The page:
Lewisville’s Community Development Block Grants Advisory Committee heard community pleas to focus federal funds on affordable housing, child needs, mental health and homeless prevention.

Several nonprofit representatives met with the advisory committee during the second public hearing on Dec. 7 to add public input on neighborhood needs, social service priorities and affordable housing issues in Lewisville.

The city will receive about $784,000 from the U.S. Department of Housing and Urban Development that must be used primarily to assist low-to-moderate income residents and areas.

No decisions on the funds were made during the meeting, but the discussion will be used to guide future decisions.

Representatives from the community groups included Marty Mascari, contract housing navigator for North Central Texas Aging and Disability Resource Center, which is an initiative through the U.S. Department of Health and Human Services.

He recommended the group allocate funds to work with tax credit consultants to find how Lewisville can be competitive to bring in developers who build affordable housing options. Affordable housing is becoming less available, and it is getting worse, he said.

Anna Sung with Communities in Schools of North Texas said mental health resources for children are vital. For the first time, suicide is the leading cause of trauma death, Sung said. Her research was based on numbers provided by Cook’s Children Health Care System. Last year in Lewisville, there were seven suicide deaths and more than 40 young patients admitted for a suicide attempt, which is double what was reported the previous year, Sung said.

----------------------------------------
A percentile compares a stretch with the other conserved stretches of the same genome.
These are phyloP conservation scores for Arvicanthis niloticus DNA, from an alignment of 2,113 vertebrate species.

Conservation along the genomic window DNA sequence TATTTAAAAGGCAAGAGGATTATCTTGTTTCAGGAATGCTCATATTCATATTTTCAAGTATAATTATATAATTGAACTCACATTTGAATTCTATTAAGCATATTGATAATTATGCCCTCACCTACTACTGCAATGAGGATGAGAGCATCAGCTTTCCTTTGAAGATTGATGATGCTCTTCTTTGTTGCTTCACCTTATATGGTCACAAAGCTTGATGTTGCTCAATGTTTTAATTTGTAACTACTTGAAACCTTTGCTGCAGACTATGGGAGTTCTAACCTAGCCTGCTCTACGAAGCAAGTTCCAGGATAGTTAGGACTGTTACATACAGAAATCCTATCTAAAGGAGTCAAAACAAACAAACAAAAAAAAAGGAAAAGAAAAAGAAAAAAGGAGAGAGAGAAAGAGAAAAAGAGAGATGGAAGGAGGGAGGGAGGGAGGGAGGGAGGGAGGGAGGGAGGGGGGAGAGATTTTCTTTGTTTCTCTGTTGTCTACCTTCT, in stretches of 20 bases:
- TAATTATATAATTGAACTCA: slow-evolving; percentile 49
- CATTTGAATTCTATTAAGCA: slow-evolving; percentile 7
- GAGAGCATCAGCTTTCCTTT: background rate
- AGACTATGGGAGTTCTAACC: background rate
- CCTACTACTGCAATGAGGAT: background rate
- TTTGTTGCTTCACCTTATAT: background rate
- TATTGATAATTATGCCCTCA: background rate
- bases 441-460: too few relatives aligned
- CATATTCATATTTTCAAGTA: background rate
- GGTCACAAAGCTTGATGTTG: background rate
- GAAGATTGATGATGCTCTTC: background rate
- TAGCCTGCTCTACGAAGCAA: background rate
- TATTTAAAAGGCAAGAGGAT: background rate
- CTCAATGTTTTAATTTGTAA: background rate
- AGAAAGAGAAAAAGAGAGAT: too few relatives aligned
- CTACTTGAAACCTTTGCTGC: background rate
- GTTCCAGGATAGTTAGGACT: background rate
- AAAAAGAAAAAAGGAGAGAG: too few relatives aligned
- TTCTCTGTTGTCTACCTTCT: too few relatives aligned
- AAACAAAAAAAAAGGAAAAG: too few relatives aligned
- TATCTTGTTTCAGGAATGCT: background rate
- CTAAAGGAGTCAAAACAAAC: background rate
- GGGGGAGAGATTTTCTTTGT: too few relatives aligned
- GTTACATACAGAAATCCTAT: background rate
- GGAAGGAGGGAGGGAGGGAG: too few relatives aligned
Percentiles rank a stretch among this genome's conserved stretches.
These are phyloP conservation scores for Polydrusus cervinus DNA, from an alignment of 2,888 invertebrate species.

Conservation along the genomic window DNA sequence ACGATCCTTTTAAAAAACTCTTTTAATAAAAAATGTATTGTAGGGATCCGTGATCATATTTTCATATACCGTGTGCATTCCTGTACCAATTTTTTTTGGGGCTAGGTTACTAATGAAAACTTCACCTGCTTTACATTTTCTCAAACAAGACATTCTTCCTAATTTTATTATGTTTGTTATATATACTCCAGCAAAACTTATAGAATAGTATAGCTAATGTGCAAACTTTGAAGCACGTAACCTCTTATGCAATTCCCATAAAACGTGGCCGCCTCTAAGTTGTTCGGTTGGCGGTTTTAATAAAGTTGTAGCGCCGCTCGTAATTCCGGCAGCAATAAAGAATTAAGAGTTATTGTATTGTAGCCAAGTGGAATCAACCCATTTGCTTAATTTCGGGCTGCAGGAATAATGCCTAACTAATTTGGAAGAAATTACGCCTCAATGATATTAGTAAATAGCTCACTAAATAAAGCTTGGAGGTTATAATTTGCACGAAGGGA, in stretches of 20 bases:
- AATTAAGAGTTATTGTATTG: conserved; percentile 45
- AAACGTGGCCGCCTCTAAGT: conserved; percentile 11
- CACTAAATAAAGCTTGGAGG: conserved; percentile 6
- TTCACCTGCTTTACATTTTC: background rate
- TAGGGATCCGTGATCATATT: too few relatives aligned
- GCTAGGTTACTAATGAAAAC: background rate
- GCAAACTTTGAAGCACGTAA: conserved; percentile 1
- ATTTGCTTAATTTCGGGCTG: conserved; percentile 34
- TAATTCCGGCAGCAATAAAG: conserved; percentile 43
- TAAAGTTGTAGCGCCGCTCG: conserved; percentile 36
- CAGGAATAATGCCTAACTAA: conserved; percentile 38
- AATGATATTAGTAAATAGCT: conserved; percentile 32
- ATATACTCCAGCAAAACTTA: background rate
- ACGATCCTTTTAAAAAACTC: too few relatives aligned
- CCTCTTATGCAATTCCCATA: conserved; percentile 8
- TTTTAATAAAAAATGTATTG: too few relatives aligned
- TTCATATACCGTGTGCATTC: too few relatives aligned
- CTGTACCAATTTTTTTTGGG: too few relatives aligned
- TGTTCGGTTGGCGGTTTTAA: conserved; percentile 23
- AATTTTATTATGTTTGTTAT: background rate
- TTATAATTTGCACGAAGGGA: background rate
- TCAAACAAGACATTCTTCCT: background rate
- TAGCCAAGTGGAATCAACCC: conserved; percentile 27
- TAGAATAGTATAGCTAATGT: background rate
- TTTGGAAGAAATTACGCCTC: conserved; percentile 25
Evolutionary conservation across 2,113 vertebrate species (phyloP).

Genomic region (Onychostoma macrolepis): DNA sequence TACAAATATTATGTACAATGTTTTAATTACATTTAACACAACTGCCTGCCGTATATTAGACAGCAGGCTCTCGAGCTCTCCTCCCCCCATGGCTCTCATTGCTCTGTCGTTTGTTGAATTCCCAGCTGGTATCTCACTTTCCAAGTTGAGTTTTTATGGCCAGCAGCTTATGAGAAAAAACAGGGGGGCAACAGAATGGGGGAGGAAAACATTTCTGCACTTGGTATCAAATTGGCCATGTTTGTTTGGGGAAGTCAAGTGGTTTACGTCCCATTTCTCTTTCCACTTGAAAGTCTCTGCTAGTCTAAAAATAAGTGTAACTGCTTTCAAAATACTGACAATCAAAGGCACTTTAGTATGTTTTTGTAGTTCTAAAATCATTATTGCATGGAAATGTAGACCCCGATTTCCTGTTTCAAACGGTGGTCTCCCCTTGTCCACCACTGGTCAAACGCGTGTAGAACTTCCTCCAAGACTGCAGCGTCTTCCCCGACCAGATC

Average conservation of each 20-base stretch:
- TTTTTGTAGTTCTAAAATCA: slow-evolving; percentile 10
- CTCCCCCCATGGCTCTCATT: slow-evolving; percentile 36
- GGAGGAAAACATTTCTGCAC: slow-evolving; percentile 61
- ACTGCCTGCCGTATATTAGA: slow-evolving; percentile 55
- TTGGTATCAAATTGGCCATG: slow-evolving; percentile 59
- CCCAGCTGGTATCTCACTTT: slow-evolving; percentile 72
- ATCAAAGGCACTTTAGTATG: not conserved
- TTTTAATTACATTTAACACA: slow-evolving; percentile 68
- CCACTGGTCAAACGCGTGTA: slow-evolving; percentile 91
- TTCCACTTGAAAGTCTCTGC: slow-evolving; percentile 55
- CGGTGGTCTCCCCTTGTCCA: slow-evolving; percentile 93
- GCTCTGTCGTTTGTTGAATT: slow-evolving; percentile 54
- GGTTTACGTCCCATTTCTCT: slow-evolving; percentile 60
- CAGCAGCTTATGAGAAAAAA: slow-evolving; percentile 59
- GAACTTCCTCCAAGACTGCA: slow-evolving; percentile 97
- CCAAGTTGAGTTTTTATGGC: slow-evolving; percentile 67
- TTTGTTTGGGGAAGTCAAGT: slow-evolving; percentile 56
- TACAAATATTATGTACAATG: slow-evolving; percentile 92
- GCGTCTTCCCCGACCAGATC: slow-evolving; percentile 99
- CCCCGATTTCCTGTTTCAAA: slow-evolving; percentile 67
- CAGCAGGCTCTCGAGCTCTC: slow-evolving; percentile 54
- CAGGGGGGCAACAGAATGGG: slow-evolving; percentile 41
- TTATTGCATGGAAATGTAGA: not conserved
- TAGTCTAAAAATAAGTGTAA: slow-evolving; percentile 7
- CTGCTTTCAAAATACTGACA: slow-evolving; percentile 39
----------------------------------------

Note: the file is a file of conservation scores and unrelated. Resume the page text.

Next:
“There are mental health needs in our community,” she said.

Homeless intervention and prevention needs are also prevalent in the Lewisville community, said Daphne Adams, director of programs at Christian Community Action.

This year, her team has housed 16 people who are homeless while also working with more than 40 other people and families who were displaced.

Adams recommended CDBG funds be used to prevent homlessness and to offer financial help before eviction and offer resources such as adult health care and affordable housing.

“We work with them to the best of our ability,” she said.